What to Include in a Practical Reference:
- A very brief personal introduction that gives contextual information to support your qualifications, experience and authority in the field.
- A very brief explanation of your relationship to the applicant, the length of time you’ve known them and in what capacity.
- The applicant’s practical, theoretical and artistic abilities in their specialism. This should be based on your direct experience and observation of their progress over a period of time.
- The applicant’s commitment to their specialism outside of the classroom. What do you know of their wider experience in their specialism, opportunities taken or challenges overcome?
- The applicant’s attitude to work and their level of discipline and application. How motivated are they?
- Your opinion of their innate talent and capability, with examples.
- The applicant’s key achievements, their experience and their potential for working professionally in their intended field.
If you want to find out more about writing awesome college references, then check out my 7 quick tips right here.
2 Writing an Academic Conservatoire Reference
It’s possible that you’ll find yourself writing an academic reference for a conservatoire applicant, and that your knowledge of their arts specialism is limited. That’s fine. Someone else will cover their practical reference, so your focus can be on outlining their more traditional academic potential.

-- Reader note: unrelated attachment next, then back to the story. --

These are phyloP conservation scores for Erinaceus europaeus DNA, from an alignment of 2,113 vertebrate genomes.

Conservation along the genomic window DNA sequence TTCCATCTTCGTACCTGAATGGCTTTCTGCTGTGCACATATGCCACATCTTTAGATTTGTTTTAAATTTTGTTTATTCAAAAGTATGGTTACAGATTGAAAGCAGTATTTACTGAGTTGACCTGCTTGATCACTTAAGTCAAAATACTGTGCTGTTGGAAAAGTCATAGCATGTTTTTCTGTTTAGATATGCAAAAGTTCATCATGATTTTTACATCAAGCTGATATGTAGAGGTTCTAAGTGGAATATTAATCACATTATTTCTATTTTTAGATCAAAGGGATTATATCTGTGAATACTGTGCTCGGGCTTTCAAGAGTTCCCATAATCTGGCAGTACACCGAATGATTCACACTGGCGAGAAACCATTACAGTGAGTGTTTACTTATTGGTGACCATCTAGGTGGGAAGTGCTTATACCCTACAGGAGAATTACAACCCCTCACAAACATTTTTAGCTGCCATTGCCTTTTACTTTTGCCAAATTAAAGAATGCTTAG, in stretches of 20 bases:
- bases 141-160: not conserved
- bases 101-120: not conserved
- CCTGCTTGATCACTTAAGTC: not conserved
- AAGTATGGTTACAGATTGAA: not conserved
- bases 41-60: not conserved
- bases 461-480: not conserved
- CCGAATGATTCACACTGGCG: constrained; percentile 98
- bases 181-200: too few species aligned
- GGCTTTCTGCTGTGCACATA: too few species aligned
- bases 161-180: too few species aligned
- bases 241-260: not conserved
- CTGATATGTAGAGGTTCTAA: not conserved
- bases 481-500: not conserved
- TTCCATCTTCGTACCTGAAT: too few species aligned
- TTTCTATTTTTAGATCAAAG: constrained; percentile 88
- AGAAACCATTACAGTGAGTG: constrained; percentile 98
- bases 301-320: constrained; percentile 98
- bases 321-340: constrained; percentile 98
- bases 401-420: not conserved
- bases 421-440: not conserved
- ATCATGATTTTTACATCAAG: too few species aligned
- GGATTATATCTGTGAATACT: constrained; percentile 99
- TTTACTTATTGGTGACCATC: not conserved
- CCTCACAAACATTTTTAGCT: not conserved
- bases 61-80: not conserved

However, your academic reference or letter of recommendation needs to be slightly different to a more conventional application…
Elements to Include in an Academic Reference
As with the majority of academic references, you should include:
- A summary of the applicant’s academic progress, achievements and potential including their strengths, areas that they find challenging and obstacles they’ve overcome.
- Their attitude towards learning, motivation, and meeting academic goals.
- Their transferable skills.
- Contributions to the wider life of the school or college.
- Their potential value to the university and their suitability in general for study at degree level and beyond.
- Their ranking within their cohort for core subjects.
- Details of how the school or college has generated pending or predicted results data.
Additional elements for Conservatoire References
- The degree and scope of the applicant’s engagement with their arts specialism at school (if you know).